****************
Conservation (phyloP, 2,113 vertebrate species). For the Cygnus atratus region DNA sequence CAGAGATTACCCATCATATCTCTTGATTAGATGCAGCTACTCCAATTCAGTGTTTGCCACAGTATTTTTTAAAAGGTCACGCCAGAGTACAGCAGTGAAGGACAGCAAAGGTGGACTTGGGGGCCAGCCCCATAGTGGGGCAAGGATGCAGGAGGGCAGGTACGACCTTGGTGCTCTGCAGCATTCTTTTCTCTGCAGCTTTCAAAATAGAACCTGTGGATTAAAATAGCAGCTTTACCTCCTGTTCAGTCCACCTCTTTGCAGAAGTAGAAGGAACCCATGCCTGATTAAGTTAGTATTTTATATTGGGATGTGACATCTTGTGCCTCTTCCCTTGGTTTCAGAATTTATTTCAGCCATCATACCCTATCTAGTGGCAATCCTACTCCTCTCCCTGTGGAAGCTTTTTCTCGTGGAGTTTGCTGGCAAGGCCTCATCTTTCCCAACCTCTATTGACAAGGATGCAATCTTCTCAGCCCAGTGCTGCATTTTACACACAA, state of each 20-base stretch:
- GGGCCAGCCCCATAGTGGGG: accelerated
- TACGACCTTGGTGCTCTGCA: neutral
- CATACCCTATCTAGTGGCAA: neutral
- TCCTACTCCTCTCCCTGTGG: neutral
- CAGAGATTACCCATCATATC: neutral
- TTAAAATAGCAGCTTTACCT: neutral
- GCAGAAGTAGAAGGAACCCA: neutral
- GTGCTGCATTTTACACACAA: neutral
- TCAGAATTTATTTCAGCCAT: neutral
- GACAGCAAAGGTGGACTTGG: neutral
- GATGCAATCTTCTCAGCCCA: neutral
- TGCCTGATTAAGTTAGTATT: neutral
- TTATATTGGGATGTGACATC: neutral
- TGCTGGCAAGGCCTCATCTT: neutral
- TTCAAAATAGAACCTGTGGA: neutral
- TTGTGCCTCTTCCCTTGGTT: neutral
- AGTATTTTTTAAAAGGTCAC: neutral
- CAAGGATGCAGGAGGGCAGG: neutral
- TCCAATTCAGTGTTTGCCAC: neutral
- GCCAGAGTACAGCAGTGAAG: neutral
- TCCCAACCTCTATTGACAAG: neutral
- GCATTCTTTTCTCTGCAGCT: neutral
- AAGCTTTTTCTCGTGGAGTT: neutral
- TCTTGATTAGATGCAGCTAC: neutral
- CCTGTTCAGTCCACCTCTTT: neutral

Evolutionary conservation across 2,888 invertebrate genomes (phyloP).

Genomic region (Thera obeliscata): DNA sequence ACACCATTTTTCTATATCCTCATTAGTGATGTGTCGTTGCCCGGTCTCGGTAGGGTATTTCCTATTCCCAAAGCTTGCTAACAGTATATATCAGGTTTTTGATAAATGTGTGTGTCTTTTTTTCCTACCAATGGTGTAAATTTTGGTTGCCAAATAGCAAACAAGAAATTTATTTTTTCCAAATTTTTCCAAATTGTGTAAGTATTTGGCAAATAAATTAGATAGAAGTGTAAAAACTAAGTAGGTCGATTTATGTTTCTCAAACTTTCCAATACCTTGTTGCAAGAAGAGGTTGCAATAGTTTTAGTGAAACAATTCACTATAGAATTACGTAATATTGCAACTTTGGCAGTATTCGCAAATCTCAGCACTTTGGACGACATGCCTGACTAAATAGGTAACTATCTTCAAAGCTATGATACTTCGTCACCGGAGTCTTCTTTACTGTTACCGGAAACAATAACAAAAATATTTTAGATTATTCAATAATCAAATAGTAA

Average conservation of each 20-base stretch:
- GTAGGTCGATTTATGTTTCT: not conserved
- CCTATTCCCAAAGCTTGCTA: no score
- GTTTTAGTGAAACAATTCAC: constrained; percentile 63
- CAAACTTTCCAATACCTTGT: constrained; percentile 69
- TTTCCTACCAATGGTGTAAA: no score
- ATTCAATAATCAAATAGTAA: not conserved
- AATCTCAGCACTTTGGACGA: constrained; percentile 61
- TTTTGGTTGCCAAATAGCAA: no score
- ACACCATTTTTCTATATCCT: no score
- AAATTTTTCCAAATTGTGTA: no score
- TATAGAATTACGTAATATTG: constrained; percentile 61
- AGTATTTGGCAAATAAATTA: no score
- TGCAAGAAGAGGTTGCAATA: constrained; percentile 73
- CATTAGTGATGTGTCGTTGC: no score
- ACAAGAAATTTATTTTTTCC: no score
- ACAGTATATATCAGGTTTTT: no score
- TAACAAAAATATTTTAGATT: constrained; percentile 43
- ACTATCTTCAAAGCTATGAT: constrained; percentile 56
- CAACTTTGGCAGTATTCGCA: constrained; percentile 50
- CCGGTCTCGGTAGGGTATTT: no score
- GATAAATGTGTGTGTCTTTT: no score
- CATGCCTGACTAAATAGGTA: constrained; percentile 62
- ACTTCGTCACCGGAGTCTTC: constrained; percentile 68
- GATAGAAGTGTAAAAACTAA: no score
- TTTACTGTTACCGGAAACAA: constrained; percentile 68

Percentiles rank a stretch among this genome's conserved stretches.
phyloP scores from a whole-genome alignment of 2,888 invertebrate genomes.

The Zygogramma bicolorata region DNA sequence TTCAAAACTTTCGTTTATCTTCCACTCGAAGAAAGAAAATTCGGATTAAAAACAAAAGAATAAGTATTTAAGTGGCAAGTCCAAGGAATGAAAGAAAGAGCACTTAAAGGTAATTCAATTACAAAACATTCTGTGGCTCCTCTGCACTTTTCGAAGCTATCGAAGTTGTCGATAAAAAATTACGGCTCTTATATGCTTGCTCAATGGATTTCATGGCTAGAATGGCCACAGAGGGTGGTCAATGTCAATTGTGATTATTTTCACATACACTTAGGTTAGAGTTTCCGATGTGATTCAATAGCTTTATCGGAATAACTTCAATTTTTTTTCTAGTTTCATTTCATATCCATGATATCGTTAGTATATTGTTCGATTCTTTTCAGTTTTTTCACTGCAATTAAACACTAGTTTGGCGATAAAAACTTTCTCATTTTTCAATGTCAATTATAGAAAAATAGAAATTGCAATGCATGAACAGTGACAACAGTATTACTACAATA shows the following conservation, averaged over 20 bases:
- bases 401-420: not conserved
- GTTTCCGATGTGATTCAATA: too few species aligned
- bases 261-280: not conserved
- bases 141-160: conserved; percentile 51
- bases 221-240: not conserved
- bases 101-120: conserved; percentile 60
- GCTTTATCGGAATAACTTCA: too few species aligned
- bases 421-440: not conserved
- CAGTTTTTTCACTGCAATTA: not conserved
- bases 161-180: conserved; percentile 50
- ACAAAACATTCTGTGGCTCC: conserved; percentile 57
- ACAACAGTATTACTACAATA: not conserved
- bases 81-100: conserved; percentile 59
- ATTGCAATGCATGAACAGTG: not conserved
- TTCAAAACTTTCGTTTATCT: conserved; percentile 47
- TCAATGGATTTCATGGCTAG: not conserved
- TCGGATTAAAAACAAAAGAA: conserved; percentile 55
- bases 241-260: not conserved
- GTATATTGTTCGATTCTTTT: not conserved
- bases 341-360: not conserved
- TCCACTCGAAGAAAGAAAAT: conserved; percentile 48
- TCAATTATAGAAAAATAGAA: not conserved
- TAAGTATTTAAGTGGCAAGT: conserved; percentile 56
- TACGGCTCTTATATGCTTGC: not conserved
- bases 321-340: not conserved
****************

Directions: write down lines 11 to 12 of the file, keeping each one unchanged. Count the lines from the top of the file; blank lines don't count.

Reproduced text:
- GACAGCAAAGGTGGACTTGG: neutral
- GATGCAATCTTCTCAGCCCA: neutral